Florida or bust. Also, ham radio is under attack.


It's been a while since my last post, but the major news is that I've moved to Melbourne, FL for a new and exciting opportunity. With the move, it's given me an unique opportunity to reorganize and rethink the setup of my electronics lab. I've decided to try out a server rack for my test equipment and a "basic" table for my soldering setup. 

I've decided to put a hold on setting up my ham station with my FT-991A, because I may be moving to a different place nearby soon.

This is not a drill: Ham Radio Is Under Attack!

About 2 hours away from me in Ocala, FL, it has come to my attention recently that the hobby is under attack from what I understand to be from what kids these days would call a "Karen", and to makes matters worse it's happening in a HOA. (flashbacks to senator Bill Nelson striking down the Amateur Radio Parity Act) From what I understand so far, in this Radio Frequency Interference (RFI) case, the complainant (and aggressor) is blaming their insulin pump problems on a ham radio operator that lives in the same neighborhood. Upon watching the story from the local news station that covers Ocala, I chuckled to myself that the media was running with a supposed technical report from an engineering consultant that used words like "could" and "might" when pointing out the source of the RFI to the Ham radio operator and his HF rig.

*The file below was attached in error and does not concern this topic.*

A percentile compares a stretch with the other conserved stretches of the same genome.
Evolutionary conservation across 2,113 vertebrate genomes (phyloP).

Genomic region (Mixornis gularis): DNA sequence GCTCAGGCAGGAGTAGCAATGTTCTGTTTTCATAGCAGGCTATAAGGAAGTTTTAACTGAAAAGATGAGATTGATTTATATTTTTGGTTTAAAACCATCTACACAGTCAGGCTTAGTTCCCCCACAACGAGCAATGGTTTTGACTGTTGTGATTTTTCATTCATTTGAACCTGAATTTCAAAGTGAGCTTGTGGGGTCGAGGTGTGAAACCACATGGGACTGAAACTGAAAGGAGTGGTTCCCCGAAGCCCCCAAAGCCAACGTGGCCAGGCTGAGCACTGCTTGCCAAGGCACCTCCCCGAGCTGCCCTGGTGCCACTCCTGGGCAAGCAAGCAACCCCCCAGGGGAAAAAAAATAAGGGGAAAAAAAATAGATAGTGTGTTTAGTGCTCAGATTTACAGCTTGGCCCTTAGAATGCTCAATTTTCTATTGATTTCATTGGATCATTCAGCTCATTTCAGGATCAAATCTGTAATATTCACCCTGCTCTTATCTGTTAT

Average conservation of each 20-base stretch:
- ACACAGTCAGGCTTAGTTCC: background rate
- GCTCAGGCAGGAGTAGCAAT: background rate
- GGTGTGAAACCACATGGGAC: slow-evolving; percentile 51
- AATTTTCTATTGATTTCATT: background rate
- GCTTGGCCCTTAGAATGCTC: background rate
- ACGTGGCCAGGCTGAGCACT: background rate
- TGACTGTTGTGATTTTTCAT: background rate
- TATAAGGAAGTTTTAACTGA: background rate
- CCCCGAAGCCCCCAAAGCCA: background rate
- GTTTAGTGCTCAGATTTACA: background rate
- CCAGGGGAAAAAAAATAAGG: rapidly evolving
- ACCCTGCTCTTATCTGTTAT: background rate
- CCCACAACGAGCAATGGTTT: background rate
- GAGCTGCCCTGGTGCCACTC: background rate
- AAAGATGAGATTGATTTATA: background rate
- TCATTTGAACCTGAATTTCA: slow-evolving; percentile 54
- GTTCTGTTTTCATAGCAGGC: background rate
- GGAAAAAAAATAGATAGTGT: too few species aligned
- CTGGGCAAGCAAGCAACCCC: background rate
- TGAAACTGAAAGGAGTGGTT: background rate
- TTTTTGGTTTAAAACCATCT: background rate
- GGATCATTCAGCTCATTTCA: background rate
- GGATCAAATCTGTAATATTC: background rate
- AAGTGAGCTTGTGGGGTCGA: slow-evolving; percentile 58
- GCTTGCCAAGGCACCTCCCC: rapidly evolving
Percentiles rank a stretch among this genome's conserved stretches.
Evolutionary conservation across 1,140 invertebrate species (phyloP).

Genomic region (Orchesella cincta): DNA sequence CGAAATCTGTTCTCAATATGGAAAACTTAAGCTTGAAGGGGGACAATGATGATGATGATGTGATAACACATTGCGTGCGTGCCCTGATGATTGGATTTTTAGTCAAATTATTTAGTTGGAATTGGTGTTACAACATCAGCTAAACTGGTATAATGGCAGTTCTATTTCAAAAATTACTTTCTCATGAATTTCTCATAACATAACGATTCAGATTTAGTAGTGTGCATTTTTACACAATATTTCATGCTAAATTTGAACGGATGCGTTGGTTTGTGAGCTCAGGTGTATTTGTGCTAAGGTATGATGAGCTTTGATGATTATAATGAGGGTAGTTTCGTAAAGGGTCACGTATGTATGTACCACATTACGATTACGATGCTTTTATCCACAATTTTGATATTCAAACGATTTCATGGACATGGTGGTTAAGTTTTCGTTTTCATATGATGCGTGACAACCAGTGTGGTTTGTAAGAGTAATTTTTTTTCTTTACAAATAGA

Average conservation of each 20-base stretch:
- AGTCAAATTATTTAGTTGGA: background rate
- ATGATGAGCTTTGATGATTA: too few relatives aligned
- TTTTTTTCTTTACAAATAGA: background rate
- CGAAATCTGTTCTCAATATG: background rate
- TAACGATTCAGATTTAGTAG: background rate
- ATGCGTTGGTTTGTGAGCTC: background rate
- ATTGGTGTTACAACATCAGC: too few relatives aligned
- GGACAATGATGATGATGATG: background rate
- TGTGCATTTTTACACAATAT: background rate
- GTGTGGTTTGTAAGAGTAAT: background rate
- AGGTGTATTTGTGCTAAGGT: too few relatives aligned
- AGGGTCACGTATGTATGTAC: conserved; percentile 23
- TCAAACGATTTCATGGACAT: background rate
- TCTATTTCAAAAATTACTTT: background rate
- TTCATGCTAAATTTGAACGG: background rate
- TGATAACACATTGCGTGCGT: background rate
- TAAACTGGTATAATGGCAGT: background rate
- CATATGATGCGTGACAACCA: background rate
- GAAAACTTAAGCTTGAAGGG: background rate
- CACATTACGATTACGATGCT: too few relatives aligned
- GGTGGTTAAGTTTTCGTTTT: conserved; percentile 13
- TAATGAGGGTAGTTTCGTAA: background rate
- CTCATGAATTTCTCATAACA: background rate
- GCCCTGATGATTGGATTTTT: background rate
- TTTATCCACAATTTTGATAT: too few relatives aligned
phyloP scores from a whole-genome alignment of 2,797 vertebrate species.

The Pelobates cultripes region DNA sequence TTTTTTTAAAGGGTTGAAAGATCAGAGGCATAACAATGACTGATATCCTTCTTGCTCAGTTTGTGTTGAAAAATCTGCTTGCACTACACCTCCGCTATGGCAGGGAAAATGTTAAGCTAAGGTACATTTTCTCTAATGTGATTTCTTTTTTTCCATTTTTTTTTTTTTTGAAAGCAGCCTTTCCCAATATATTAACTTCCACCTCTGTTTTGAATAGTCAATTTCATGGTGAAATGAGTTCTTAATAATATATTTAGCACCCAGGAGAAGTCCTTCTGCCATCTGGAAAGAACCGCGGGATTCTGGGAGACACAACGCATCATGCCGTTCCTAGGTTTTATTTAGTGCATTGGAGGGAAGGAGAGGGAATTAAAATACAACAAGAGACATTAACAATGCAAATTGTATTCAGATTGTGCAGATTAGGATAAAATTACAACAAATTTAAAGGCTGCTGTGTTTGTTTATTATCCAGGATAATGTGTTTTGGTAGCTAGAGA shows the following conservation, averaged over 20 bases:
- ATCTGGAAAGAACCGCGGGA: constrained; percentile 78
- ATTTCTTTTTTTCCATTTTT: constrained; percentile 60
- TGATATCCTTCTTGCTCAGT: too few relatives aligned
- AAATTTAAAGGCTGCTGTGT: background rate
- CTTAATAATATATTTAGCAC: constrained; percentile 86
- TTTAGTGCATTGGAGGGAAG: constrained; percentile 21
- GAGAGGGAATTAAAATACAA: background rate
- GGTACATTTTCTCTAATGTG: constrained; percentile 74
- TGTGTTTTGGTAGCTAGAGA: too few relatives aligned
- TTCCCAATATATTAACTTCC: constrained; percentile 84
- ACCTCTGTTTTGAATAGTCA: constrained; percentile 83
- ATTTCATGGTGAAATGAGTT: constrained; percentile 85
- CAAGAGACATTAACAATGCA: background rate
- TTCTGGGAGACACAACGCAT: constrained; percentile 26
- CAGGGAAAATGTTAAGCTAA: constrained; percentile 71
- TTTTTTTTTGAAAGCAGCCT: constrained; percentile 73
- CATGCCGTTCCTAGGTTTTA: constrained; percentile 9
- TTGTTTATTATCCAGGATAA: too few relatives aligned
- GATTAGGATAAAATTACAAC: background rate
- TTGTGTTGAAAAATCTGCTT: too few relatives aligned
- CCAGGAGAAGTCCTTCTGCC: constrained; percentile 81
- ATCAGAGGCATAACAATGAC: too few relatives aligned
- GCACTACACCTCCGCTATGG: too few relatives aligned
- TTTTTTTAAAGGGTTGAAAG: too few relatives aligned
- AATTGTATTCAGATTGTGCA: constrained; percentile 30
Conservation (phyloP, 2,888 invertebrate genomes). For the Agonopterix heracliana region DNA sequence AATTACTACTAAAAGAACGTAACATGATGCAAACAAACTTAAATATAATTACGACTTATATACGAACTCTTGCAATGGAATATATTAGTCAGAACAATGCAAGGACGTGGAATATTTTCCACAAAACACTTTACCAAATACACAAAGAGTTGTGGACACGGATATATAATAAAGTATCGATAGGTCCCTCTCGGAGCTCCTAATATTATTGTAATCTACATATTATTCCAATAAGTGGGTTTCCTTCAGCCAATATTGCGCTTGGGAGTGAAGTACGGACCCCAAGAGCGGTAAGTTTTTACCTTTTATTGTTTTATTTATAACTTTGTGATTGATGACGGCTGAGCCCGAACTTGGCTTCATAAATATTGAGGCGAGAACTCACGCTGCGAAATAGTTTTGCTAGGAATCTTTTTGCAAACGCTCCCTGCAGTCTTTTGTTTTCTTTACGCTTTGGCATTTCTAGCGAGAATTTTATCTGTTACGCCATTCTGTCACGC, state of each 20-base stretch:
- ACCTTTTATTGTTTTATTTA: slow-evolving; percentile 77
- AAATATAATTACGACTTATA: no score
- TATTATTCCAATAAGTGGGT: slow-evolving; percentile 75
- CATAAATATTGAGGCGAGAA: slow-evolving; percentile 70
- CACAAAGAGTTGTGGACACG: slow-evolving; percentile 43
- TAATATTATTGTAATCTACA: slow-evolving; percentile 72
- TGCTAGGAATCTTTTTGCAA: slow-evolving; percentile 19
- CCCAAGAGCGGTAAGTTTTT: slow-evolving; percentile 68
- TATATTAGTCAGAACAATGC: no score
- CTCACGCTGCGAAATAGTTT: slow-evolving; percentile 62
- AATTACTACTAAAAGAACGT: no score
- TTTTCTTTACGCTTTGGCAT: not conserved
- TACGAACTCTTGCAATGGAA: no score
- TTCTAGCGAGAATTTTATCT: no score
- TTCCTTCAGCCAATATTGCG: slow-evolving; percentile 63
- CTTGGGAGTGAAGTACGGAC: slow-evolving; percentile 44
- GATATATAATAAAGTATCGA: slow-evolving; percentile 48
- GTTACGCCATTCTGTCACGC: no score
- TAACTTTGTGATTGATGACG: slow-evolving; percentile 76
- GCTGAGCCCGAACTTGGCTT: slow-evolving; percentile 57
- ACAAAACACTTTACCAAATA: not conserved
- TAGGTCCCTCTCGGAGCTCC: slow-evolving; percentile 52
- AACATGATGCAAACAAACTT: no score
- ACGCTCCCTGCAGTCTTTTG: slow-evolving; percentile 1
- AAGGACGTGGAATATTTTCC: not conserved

Also, the news station didn't do very good job by not releasing the full report, it looks like only the abstract was shown, and that definitely doesn't tell the full story:

Source: WFTV 9 ABC, and Sublight Engineering PLLC

So I can use "could" and "might" in a legal case with some technobabble and win a legal case you say? Well hopefully not.

Don't worry, I'm trying my best to not resort to ad hominem attacks, like in the Twitter and Facebook comments pertaining to said story.

I really hope that the consultant releases the full report so that the public and media run with a sensationalized headline based from an abstract. It's not the first time that it's happened and definitely not the last time...

In my opinion this report, if we were to go by the abstract, seemed to completely undermine the credibility of the HOA and the complainant. Apparently this consulting firm/individual does RF exposure assessment and interference determination, but from my own observations... the lack of spectrum plots, radiation patterns, etc makes this report more like a really rough guess (Well 600 watts is a lotta power, must be it boys, CASE CLOSED! Q.E.D)

I will give credit to Sublight Engineering PLLC for a very good links page on pointing the common man to reputable sources on RF exposure and Public Health. Just to put in another jab and criticism, pretty sure the complainant Karen would never believe those sources, especially the 5G article.

The other part about this story that got me spun up was the fact that... Well Ham radio operators aren't predominately young folks... most are in the elderly age category... which has a statically non-zero amount of folks with diabetes and that also use... Insulin Pumps? So, this begs the question of... Have Ham radio operators run into problems with their insulin pumps while transmitting on HF? 
Also, there are other reasons why Insulin pumps can go haywire... and especially since insulin pumps have become IoT devices, this opens up another can of worms... They can be hacked?